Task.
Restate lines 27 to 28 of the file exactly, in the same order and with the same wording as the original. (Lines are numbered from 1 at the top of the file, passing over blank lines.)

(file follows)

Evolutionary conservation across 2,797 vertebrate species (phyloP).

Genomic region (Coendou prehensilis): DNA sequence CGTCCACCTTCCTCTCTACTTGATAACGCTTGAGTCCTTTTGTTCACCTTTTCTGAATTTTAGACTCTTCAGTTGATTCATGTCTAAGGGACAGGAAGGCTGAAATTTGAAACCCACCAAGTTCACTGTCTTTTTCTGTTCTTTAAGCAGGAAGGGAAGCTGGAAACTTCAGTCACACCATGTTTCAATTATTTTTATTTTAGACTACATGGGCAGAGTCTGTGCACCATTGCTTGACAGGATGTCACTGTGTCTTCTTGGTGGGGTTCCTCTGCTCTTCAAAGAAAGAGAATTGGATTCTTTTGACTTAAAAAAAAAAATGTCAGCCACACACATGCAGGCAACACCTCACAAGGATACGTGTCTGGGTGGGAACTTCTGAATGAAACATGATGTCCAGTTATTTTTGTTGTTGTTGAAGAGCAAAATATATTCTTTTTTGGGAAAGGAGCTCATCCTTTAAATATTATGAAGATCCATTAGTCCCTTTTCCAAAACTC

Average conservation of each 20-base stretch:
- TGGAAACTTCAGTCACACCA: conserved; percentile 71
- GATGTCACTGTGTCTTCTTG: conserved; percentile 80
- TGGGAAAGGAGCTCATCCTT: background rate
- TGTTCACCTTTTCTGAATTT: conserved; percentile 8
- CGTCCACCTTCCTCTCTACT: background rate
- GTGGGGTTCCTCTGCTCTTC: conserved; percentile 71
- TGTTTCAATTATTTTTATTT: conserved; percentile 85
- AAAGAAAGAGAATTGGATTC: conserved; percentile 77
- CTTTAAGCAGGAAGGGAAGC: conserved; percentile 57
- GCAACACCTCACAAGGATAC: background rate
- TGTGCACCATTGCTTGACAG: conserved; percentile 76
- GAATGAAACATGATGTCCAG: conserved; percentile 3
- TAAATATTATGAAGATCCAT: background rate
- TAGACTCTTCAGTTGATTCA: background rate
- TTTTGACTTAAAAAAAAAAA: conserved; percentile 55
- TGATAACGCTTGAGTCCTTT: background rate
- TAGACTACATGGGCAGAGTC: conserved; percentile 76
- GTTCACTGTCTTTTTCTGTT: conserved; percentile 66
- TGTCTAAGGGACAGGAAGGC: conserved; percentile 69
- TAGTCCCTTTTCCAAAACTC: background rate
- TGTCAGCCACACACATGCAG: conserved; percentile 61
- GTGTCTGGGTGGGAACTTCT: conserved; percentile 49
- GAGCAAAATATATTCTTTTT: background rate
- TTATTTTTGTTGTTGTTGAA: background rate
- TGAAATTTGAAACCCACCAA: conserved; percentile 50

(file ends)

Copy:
- TTATTTTTGTTGTTGTTGAA: background rate
- TGAAATTTGAAACCCACCAA: conserved; percentile 50